I can’t imagine my kitchen without lemons in it. First of all, they are such a happy colour!
And secondly, they are such a wonderfully versatile fruit. From lemon curd to a lemon vinaigrette, lemons can do just about anything. Chicken and lemon is a classic flavour pairing. Lemon risotto, lemon pasta, lemon meringue pie; from appetizers to dessert, lemons will gladly play a humble or major flavour roll. And if you search using ‘Lemon’ you will discover that a rather large portion of this blog contains lemons in some way, shape or form!
Every week I pick up a bag or two of organic lemons. These days the cost for those bags has gotten much more reasonable. In fact, there are times of the year when I can pick up that bag of organic lemons for $3.00! Usually $5.00 is what I pay at my local organic fruit and veg. For organic, I’m pretty content with the cost. But in case you do have to pay more, you really don’t want to waste any of those bright orbs. The challenge for me used to be, using up all the lemons before one of them decided to turn mouldy. And it would happen overnight. I would look at the lemons on the counter, and they all looked perfect, that happy yellow beaming back at me. But the next time I looked down, one had turned 🙁
Along with using lemons in recipes, we always have a large pitcher or jar of lemon water on the counter that we drink from daily.
How to make Lemon Water: 1 large pitcher of purified or filtered water, 2-3 lemons, zested and sliced. Zest and slices are added to the water. Keep it on the counter. As the water goes down, we keep topping it up. After three days, we start over with fresh lemons. So when one of those lemons that I was counting on using suddenly is of no use to me, it got rather frustrating. Jim swears that this lemon water is what has kept him from catching a serious cold or flu in over four years! I won’t disagree! Lemons are healthy, can aid in digestion, help with liver cleansing, ph balance etc, so if it is a choice of plain water, or lemon water, why not choose lemon water?
So this is what I started doing. I call it my Lemon Prep day. When I come home from the market with 2 or so bags of lemons I prepare them for all the different roles they may play throughout the week. Knowing what recipes I will be making does help in this case. Will I need fresh juice more than once throughout the week? How much juice will I need? After figuring that out, I will set aside 1 or more lemons for reaming. At this time you could also put some aside for a lovely, bright lemon vinaigrette, make that up, and your salad dressing needs have now been filled.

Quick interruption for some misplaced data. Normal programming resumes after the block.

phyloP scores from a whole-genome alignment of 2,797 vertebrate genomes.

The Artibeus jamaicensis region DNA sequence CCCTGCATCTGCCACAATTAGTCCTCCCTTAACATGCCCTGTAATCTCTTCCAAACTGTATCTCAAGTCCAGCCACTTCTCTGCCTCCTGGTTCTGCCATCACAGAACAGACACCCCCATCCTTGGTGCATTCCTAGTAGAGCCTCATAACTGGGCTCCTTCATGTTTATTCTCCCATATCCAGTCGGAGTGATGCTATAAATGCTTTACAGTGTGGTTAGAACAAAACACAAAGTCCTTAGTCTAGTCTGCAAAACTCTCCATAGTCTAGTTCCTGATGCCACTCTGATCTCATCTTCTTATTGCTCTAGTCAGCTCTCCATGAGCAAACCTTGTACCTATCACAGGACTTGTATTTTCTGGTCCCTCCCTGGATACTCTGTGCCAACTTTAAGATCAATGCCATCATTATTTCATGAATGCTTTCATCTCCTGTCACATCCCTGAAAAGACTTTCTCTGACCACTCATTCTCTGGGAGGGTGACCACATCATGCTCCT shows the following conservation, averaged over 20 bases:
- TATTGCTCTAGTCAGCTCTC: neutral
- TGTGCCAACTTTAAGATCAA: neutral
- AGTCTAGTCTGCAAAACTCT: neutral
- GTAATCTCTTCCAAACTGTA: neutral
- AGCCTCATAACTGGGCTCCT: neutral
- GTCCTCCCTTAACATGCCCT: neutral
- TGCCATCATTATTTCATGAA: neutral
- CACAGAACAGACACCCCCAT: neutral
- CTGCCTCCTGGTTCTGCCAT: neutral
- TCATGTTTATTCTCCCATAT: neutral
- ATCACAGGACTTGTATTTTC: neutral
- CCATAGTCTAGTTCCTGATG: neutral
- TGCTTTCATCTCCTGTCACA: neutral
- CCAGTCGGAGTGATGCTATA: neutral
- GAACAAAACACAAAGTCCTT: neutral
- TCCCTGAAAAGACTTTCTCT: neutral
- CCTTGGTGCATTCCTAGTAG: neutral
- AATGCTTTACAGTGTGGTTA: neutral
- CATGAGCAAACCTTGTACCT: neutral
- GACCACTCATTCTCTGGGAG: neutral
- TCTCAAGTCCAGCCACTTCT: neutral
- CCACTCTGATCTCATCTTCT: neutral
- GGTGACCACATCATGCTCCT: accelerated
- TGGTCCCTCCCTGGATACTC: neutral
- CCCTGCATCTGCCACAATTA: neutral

How to make the most of all those lemons:
First thing I do is zest all the lemons I purchase. This zest goes into a freezer safe container. There is usually zest already in it from the previous week, but that’s fine. All the zest keeps wonderfully in the freezer. Then when I need some for my lemon water (zest contains nutrients that aren’t in the juice, so we just drink the zest in the water) I take some out of that container. Or what if a recipe calls for 1 tbsp of lemon zest? Done, no need to zest a lemon on the spot any more! Just take it from the freezer.
After zesting, I decide how many lemons I need to juice for the week (see above) This juice goes into a glass jar in the fridge. The rest of the lemons will get sliced into 1/4 inch thickness. These will get laid out on parchment or wax paper lined baking sheets, in one layer. The baking sheets go into the freezer. Once they have all frozen individually, I peel them off the paper and add them to a large freezer bag of lemon slices. These all stay in the freezer till needed for water or cocktails, lemonade, etc. Because I had them pre-frozen, they won’t all freeze together in one large lump in the freezer. This way separating the ones I need is a breeze.